I see your point. I am not sure how an ETF could replicate e.g. SMB if it only had the ‘S’ part! One would have to short the ‘B’ part as well. Perhaps you could regress the SMB monthly returns against monthly returns of a small cap ETF and a large cap ETF and see if you get regression coefficients like +1 and -1, and an acceptable R^2 coefficient.

Yes, to really replicate SMB or HML would require a long-short portfolio…not a long-only ETF.

After re-reading my post, I think I was not 100% clear in what I’m trying to show. I wrote that the ETFs fail to capture the “full-premium”, which you correctly point out would require a long-short portfolio….but what I am trying to show is that most small-value and value ETFs have lower HML and SMB factor loadings than some of the commonly cited benchmark portfolios constructed by Fama-French which are long-only.

The FF factor portfolios used in the regression model (HML, SMB) are long-short, but the Fama-French 25 portfolios (the average returns of which I’ve plotted as the 5×5 3d plot) are long-only portfolios formed by sorting stocks on size and value characteristics. So, I’m trying to compare the FF factor loadings of the real ETFs against the factor loadings of the Fama-French 25 portfolios, and I see that the ETFs have significantly lower HML and SMB factor loadings that the most extreme portfolios in the Fama-French 25 (apples to apples comparison, since the FF25 and the ETFs are both long-only).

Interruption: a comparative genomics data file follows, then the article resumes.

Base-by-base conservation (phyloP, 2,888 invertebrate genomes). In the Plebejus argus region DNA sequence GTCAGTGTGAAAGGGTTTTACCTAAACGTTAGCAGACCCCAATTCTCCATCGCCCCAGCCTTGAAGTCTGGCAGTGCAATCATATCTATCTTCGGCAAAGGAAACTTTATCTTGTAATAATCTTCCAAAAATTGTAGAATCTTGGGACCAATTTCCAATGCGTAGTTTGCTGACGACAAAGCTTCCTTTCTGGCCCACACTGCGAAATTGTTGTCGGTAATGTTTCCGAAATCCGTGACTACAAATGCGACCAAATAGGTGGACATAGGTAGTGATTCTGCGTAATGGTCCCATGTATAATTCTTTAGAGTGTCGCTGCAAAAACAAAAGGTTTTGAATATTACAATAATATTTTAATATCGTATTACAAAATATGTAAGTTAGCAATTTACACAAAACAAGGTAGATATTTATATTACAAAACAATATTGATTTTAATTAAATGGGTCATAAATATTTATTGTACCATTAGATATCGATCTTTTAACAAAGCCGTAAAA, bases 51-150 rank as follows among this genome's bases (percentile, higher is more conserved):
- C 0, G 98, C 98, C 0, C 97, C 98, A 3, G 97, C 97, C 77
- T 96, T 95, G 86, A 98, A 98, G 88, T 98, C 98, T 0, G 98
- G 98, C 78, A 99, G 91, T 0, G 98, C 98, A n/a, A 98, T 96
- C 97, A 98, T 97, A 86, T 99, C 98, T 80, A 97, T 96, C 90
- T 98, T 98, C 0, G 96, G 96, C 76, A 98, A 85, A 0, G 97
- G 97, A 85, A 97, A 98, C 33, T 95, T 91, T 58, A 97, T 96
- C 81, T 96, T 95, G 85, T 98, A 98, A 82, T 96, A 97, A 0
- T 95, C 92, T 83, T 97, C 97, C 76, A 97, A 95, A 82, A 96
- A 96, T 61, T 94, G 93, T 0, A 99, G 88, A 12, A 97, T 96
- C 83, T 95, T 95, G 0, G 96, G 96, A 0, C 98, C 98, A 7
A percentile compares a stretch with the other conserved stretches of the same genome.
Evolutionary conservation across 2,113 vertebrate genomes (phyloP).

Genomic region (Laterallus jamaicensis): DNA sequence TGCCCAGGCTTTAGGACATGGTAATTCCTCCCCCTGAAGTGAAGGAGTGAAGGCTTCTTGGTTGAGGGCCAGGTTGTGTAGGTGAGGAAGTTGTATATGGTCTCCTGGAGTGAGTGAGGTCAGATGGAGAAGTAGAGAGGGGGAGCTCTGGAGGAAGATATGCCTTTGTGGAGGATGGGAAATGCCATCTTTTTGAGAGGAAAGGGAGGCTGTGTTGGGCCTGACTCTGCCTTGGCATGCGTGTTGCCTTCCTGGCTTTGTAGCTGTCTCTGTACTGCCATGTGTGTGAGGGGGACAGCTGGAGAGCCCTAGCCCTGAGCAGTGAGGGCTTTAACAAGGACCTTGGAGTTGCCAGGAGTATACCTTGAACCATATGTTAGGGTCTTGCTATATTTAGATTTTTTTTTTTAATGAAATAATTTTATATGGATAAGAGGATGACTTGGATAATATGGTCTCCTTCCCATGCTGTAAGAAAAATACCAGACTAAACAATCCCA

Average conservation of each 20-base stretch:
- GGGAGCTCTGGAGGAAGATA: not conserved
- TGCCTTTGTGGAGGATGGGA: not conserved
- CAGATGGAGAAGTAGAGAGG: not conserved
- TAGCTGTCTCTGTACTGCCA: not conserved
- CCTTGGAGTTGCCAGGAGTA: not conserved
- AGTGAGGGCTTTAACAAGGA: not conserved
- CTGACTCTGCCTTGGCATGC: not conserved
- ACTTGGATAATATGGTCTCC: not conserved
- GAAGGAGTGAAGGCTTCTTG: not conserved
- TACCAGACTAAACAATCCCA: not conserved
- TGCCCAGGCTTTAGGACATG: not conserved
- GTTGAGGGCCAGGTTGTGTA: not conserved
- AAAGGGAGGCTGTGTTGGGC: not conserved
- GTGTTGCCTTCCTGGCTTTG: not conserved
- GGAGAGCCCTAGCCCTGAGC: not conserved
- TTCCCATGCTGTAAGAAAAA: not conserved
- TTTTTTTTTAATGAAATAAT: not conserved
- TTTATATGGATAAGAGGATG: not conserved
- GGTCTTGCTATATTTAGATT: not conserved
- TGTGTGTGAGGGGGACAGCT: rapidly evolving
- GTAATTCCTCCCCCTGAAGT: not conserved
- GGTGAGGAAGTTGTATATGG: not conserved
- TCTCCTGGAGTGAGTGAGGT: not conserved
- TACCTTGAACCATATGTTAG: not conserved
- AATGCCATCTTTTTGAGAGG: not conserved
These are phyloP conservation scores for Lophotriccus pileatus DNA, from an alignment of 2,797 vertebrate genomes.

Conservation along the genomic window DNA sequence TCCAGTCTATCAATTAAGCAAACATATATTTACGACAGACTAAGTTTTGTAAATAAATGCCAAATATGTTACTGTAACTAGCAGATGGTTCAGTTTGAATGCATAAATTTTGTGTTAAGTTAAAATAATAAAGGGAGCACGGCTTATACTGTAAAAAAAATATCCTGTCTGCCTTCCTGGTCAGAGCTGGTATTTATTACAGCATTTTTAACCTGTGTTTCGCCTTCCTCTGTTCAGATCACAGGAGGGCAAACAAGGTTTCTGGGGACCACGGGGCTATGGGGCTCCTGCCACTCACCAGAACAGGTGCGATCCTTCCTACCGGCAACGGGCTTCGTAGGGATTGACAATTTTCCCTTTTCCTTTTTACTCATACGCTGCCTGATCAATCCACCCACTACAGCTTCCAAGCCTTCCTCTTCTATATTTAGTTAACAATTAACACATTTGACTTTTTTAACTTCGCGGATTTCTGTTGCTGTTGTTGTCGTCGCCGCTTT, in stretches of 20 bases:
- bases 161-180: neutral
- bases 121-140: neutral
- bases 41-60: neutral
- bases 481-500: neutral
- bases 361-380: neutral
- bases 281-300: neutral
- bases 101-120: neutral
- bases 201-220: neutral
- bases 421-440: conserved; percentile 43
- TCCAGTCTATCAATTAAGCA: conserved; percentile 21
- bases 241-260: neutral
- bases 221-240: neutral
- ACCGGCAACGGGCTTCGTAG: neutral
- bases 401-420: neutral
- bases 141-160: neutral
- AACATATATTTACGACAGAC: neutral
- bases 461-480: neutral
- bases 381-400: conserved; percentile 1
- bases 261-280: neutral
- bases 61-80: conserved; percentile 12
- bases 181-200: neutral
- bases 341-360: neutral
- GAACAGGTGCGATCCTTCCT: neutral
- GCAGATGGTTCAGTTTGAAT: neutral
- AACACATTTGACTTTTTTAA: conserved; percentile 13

My motivation for this analysis is that I often see posts on investment forums touting the high returns of the most extreme Fama-French portfolios within the Fama-French 25 (such as the portfolios I’ve labled as SV and LV in the plots). However, these extreme portfolios contain a lot of thinly traded and illiquid stocks with high bid-ask spreads, and I think it is difficult to replicate the returns of these portfolios in an ETF. So, I’m attempting to show in this post that real, investable small-value ETFs do get you a small-value premium…but it is meaningfully less than the theoretical returns of the most extreme long-only benchmark portfolios.